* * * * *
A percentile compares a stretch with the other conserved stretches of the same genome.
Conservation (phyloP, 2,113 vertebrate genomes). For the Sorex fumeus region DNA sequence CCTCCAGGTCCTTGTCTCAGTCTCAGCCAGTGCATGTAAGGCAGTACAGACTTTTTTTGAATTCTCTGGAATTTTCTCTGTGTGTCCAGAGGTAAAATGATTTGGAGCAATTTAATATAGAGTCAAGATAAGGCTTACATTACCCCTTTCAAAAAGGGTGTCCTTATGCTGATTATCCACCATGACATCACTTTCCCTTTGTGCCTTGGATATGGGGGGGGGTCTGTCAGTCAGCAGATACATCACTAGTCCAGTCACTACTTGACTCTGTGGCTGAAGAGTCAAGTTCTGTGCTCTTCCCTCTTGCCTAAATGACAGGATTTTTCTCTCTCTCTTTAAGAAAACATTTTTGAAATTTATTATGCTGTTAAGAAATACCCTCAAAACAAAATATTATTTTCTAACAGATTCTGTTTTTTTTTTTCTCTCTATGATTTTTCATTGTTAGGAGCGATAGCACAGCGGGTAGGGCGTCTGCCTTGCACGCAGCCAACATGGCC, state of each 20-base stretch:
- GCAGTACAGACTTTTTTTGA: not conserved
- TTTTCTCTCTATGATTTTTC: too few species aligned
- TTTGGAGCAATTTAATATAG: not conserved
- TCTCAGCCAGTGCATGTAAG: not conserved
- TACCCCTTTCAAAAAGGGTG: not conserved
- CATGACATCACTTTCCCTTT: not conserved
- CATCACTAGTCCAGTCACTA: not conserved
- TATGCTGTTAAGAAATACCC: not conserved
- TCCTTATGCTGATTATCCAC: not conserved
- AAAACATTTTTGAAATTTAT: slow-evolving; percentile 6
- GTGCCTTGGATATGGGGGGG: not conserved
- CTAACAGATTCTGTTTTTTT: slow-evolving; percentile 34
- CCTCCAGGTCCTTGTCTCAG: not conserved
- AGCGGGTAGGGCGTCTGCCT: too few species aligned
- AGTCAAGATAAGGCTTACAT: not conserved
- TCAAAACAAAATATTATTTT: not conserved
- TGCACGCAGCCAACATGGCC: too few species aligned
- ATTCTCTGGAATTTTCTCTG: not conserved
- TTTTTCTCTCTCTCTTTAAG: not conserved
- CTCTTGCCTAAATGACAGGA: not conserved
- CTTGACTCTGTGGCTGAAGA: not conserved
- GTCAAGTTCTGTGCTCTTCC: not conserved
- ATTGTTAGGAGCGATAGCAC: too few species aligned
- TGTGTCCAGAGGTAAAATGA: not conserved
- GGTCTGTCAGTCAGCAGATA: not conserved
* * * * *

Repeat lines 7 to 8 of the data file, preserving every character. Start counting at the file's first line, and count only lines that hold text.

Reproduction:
- TACCCCTTTCAAAAAGGGTG: not conserved
- CATGACATCACTTTCCCTTT: not conserved